Have you ever wondered what labels like "humanely raised" and "cage free" mean when you're looking at a package of meat or eggs at the supermarket? Do corporations actually live up to the claims on the labels?
Well, a consumer class action lawsuit in New Jersey is trying to bring a little truth to labeling when it comes to the humane treatment of animals. The lawsuit alleges that Perdue Farms, Inc. has misled consumers by advertising its Harvestland brand of chickens as "humane." The suit was filed by two consumer members of the Humane Society of the United States (HSUS) on behalf of a group of consumers. The case has been cleared to move forward by a federal court in New Jersey and will be heard later this year.
The case alleges that Perdue's labels violate the New Jersey Consumer Fraud Act (CFA). This is a powerful law to protect consumers from fraud in a number of areas. In 2011, for example, the New Jersey Supreme Court ruled that the CFA applies to mortgage loans, including a lender's activities post-foreclosure-judgment, granting treble damages to the plaintiff in the foreclosure case Gonzalez v. Wilshire Credit Corp.
Lawsuit Claims Chickens Are Not Raised or Slaughtered Humanely
The main thrust of the lawsuit is that, contrary to the claim that the birds are "humanely raised," during slaughtering, Harvestland's chickens are "shackled by their legs, upside-down, while fully conscious; electrically shocked before being effectively rendered unconscious; cut ineffectively or partially while fully conscious; drowned/scalded while conscious"; and that when they are being raised, they are "stored in trucks for hours under excessive temperatures; subject to lighting conditions which result in eye disorders; injured in the process of being removed from their shells; subject to health problems and deformities due to selective breeding; and provided no veterinary care."
One of the lead plaintiffs, Nadine Hemy, alleged that she would not have purchased the "premium-priced" chicken if she knew the chicken was "not in fact treated humanely," according to documents from the case.
Perdue's Harvestland brand of chickens are labeled prominently both as "humanely raised" and "USDA process verified." The suit alleges that this misleads consumers by implying that the U.S. Department of Agriculture has verified that the birds are raised humanely. In fact, there is no legal mandate that requires the USDA to ensure humane slaughter of birds in facilities used by Perdue or other commercial poultry processors because there are no official humane slaughter poultry regulations. Poultry falls outside the protections of the federal Humane Methods of Slaughter Act, the law which applies to pork and beef, so there are no mandatory federal standards for the slaughter of poultry.
Inhumane Practices Allowed by Industry-Derived "Animal Welfare Guidelines"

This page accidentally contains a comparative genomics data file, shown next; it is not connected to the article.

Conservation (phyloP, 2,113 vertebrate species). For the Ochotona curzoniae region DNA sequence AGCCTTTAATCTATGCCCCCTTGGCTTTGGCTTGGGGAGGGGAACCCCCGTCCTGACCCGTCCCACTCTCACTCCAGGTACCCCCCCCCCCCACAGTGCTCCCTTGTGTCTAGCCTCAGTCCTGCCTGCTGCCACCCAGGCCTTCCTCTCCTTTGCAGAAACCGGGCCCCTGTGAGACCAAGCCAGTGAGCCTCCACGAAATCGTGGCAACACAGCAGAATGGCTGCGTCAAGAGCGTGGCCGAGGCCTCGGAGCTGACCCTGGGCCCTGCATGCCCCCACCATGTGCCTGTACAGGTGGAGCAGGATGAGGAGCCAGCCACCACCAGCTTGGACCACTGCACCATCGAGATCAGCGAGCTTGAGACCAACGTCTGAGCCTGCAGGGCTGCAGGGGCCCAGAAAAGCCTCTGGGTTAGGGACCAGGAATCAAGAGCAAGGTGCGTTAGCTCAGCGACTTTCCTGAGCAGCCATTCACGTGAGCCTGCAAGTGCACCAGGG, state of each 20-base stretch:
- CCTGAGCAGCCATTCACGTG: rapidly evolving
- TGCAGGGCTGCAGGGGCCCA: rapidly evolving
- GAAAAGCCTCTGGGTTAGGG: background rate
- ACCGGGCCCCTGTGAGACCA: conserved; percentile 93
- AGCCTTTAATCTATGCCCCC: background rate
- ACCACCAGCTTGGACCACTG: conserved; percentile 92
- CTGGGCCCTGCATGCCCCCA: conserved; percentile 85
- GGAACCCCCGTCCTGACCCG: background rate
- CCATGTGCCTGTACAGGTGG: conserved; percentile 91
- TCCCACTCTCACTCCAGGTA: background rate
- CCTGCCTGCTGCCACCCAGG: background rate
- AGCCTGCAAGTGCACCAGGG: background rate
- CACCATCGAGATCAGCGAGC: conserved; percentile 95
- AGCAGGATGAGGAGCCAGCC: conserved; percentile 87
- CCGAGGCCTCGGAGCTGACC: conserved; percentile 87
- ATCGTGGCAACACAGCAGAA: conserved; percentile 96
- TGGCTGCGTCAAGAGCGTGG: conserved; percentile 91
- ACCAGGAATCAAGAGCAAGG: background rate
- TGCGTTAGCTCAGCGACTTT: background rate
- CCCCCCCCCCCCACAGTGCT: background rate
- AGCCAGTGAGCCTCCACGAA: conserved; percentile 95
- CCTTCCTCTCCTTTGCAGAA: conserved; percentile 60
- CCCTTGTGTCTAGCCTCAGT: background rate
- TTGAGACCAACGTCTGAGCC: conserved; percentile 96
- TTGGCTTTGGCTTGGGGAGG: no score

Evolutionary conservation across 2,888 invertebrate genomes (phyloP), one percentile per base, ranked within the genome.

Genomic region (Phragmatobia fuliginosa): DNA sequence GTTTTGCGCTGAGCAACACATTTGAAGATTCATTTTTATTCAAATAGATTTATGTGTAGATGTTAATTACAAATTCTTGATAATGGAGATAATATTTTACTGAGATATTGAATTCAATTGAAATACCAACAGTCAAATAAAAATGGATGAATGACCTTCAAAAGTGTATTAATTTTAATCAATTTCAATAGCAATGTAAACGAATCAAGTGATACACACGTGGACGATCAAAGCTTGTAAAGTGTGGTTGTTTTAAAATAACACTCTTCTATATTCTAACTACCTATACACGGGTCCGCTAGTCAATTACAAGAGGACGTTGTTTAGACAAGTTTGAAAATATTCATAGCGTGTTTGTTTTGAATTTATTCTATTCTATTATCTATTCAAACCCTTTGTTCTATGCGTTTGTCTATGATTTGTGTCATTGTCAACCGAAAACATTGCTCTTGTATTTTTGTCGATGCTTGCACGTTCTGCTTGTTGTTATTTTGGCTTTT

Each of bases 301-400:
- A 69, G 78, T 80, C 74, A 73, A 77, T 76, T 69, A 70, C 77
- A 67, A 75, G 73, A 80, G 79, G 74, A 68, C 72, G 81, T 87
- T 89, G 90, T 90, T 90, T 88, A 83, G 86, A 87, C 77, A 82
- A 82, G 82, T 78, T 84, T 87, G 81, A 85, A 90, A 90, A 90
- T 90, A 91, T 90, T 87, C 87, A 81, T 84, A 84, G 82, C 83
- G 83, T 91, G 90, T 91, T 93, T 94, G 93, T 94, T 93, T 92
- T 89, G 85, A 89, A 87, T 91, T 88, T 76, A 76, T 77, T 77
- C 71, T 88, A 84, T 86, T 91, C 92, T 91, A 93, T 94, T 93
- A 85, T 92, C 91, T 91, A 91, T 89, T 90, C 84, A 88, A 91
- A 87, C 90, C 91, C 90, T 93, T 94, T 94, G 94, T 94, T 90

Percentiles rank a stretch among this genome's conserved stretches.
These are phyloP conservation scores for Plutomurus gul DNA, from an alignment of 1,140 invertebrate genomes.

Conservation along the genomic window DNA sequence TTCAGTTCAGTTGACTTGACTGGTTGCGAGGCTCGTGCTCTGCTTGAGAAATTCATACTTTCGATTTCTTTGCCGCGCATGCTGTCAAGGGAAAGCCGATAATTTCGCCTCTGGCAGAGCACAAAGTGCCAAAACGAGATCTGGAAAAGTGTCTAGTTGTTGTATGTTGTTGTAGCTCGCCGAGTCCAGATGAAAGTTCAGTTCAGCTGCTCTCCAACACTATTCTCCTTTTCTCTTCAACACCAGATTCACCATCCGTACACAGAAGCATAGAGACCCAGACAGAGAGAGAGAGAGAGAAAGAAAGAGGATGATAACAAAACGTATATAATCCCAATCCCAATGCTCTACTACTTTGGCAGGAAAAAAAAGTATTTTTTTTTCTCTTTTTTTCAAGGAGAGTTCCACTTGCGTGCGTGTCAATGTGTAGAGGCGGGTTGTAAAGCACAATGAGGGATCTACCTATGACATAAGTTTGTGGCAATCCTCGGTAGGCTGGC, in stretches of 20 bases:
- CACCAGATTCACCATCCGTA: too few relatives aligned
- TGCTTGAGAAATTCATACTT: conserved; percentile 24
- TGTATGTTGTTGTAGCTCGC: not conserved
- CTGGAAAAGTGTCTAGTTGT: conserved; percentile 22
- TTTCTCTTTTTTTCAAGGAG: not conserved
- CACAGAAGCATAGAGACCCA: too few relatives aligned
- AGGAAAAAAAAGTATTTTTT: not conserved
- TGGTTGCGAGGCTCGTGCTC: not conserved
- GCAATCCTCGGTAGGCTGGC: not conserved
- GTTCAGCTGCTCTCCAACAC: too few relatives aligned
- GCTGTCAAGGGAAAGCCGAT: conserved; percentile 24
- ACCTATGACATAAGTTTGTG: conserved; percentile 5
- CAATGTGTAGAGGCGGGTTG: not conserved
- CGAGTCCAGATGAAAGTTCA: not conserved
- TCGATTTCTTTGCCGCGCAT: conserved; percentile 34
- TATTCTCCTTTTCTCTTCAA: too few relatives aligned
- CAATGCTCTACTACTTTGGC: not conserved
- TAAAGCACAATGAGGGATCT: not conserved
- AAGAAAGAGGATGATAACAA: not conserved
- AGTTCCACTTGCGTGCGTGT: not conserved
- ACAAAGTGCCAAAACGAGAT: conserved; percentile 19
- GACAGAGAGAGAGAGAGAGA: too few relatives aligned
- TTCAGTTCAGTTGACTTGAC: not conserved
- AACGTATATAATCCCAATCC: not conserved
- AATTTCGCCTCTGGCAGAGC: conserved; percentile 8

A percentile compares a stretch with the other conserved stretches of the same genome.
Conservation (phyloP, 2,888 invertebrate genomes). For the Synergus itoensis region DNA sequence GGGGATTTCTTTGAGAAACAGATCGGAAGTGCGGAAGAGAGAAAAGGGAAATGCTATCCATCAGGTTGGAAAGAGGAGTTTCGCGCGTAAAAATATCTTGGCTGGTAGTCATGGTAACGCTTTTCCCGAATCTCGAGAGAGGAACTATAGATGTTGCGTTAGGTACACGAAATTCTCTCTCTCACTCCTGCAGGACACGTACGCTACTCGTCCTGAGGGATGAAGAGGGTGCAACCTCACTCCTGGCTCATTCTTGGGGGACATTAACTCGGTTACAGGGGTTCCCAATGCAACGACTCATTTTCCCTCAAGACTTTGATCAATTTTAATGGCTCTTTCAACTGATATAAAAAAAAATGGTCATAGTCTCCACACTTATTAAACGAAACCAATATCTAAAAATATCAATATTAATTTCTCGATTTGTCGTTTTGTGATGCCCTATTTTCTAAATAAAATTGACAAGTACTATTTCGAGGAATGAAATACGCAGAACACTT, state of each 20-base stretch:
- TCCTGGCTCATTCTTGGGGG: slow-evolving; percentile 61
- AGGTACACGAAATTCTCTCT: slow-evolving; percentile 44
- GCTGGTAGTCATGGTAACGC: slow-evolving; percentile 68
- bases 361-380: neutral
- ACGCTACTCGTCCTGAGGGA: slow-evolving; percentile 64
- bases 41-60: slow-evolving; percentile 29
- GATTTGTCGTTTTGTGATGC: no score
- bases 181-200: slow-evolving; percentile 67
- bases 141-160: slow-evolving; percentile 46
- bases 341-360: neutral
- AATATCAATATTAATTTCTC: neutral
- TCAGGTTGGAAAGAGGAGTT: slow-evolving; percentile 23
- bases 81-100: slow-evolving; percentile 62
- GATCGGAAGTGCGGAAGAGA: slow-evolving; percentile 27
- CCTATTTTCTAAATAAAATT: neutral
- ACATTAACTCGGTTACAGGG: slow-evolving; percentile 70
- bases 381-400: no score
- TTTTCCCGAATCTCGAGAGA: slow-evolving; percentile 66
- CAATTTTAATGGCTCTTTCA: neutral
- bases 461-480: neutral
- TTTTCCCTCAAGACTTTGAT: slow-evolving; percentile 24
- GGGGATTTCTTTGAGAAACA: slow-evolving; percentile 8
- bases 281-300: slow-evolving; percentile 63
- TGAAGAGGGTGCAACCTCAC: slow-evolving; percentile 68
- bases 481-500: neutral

The National Chicken Council (NCC) is the poultry industry trade group, which created voluntary "Animal Welfare Guidelines" for poultry processors. Perdue's "humane" claim is based on standards "not meaningfully different" from these industry-derived standards, according to HSUS. The plaintiffs allege that these standards "necessitate inhumane treatment" and foster non-compliance "huge loopholes" and a lack of independent monitoring and enforcement.
According to advocacy groups like the Animal Welfare Institute, the NCC's guidelines were industry-driven, included no input from animal welfare advocacy groups, and are completely insufficient to ensure humane treatment. Temple Grandin, who revolutionized livestock processing and slaughtering to try to make it more humane, calls the guidelines and scoring system "so lax that it allows plants or farms with really bad practices to pass."
Court Denies Perdue's Motion to Dismiss the Case
A federal court in New Jersey issued a decision on March 31, 2013 that denied all the arguments in Perdue's motion to dismiss the case clearing it to move forward, according to HSUS staff attorney Kate Levy. The HSUS is not a plaintiff in the case, but the two lead plaintiffs in the class are HSUS members, and they are represented by HSUS staff attorneys as well as Washington, DC law firm Tycko & Zavareei LLP and New Jersey attorney David M. Wacksman.
Levy told CMD that the plaintiffs have asked the court to enjoin Perdue from further use of the "humanely raised" label as well as for compensatory and punitive damages. "In response to growing consumer demand for humane treatment of animals," Levy said, "Perdue and others are attempting to maximize profits by making claims about humane treatment, but slapping a label on a package does not mean that livestock are being raised humanely."
This article has been updated to include a more nuanced description of the laws governing humane slaughter of livestock.